About five years ago Penske started the design on stores in the United Kingdom, where customers once had to park outside the dealership and walk to the service drive in the back or side of a facility. Now they drive their cars into an indoor service drive up front, he says.
"The customer is in a much nicer environment, which allows us to take more time. There's an opportunity to upsell the customer on service," Penske says. "It's almost like driving into the showroom with your car the way we've finished these drive-throughs."
Penske's service revenue grew over the years in part from making architectural changes, he said, though he did not provide a specific figure. He says his service and parts business is about 11 to 12 percent of annual revenue and 44 percent of his company's gross profit.
Asbury Automotive Group Inc. also emphasizes the service department when it renovates or builds a dealership. New stores are getting a semicircular service drive, which enables the dealership to get many more cars under cover, CEO Craig Monaghan says.
A new Toyota store in suburban Atlanta is one of Asbury's showcases for the layout. It includes a coffee bar and cafe for customers. Asbury is trying to open up the visibility of the service bays themselves. Waiting customers can sit at the cafe and watch their cars being worked on.
"It's the future," Monaghan says. "It's a very comfortable place to be."
The investment is paying off, he adds. A Florida Mercedes-Benz store in the Tampa Bay area is setting records for sales and service revenue two years after it opened.
Dealer Jim Snell's father owned a Buick dealership from 1973 to 2005. Snell says the service department remained in the back of the store, treated almost as a separate business.
Starting in 1995, Snell built his three Land Rover dealerships with his service advisers in the front, near his showroom. His customers walk in from the service drive into the service reception area, which is part of the new-vehicle showroom, Snell says.
"It's worked great. The customers don't feel like they're out back somewhere," says Snell, owner of Land Rover Dallas in Dallas; Jaguar Land Rover Austin in Austin, Texas; and Land Rover Frisco in Frisco, Texas.
Snell's stores combined sell about 2,200 new and used vehicles a year, he says. He is unsure if having the service area near the showroom has helped him sell more vehicles, but he knows his store configuration has improved customer service.
And it gives customers a chance to visit with their salespeople while waiting for their vehicle repair, which reinforces customer loyalty, he says. Also, with the parts department up front, customers often buy accessories while milling about, he says.
Snell followed Land Rover's suggested floorplan design in his construction. That design coincided with a program Land Rover was promoting. Land Rover wanted dealers to cross-train salespeople to be able to write up a service order and a service adviser to be able to sell a new car, Snell says.
Price and planning
Architect Burley says as automakers started applying pressure for facility improvements in recent years, his business has increased, especially from dealers wanting to move service drives to the storefront.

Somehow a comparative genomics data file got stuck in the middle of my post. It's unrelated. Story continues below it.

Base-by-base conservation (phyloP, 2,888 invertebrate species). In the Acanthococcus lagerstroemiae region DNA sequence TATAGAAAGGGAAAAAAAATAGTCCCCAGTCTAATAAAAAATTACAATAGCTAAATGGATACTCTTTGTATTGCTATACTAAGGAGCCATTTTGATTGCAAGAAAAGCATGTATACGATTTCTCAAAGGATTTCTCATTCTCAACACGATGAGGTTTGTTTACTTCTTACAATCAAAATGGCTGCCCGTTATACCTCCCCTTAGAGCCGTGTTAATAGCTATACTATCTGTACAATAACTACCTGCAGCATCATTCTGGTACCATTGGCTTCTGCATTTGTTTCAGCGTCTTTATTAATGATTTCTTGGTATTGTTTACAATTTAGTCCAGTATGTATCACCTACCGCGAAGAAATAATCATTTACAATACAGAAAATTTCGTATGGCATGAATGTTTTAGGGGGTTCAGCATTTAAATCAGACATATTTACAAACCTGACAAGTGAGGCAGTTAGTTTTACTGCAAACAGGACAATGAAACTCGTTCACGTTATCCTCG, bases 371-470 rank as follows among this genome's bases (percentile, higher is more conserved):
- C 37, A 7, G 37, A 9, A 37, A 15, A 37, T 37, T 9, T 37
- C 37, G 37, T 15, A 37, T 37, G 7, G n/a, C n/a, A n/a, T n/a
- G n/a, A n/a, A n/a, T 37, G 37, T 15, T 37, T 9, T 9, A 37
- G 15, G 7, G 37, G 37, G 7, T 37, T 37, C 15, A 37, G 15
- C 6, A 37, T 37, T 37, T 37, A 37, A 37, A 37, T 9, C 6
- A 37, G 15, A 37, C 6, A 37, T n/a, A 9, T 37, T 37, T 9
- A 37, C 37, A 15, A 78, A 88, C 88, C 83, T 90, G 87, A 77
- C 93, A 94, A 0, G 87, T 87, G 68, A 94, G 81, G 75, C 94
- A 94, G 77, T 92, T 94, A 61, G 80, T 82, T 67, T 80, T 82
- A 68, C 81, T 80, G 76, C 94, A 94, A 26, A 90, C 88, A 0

"We have about six dealerships in progress now," Burley says. "It's picked up in the last year."
One of those is a Detroit-area Chevrolet dealership expected to be finished by year end, Burley says. The dealership's building had not been renovated since the 1950s, he says. Burley's firm moved the dealer's service entrance from the middle of the building to the front of the dealership. Next, the customer lounge and the quick-service bays were moved to convert that space into a new reception area where customers drive in under shelter and a service adviser greets them.
"We integrated the customer lounge into the showroom and put a separate customer lounge next to the parts department so they can sell parts," he says.
All of that was easy compared with planning the job, Burley says. The dealer, like most dealers, expected to keep operating during remodeling, he says.
"Obviously, they don't want to shut down and lose their business," he says. "Each stall brings in money, so you can't lose a stall."
It took a year of planning the six phases to do the job without interrupting business, Burley says.
"They had some flex space where they could temporarily set things up," he says. "It's a lot of planning if you want it done properly."
$500,000 -- and up
And it's costly.
Cityscape's Dellicolli says the minimum cost to move a service department would be about $500,000 for a small dealership. The average renovation cost ranges from $750,000 to $1.5 million. One job he did to reorient the service lanes, the write-up area, the showroom and the lounges cost $2.5 million.
It usually takes nine to 18 months to complete a renovation, Dellicolli says. But the investment is worthwhile, he says, because most dealers do not make big profits on new-vehicle sales.
"The reason a dealer is so willing to sell new cars is to get units in operation so they have a better chance to service the vehicles," Dellicolli says.
"That's why there is so much emphasis on service now, on bringing the service lane, the service writers and the services lounges to the forefront."
It also boils down to more opportunity for dealers in the service business. Franchised dealerships hold about 20 percent of today's car-repair market, says industry consultant Glenn Mercer, who recently completed the second phase of a facility study for NADA.
"We have a lot more upside," says Mercer, a former McKinsey & Co. partner. "In theory, we can go out and take customers away from independent aftermarket."
And for dealers such as Underriner, it's a chance for a new business model that emphasizes maintenance and repair work and vehicle sales as equally important in the customer's experience.
"It's the efficiencies with how we'll set up the shop that will all increase business," Underriner says. "Right now, it's not efficient."
Amy Wilson contributed to this report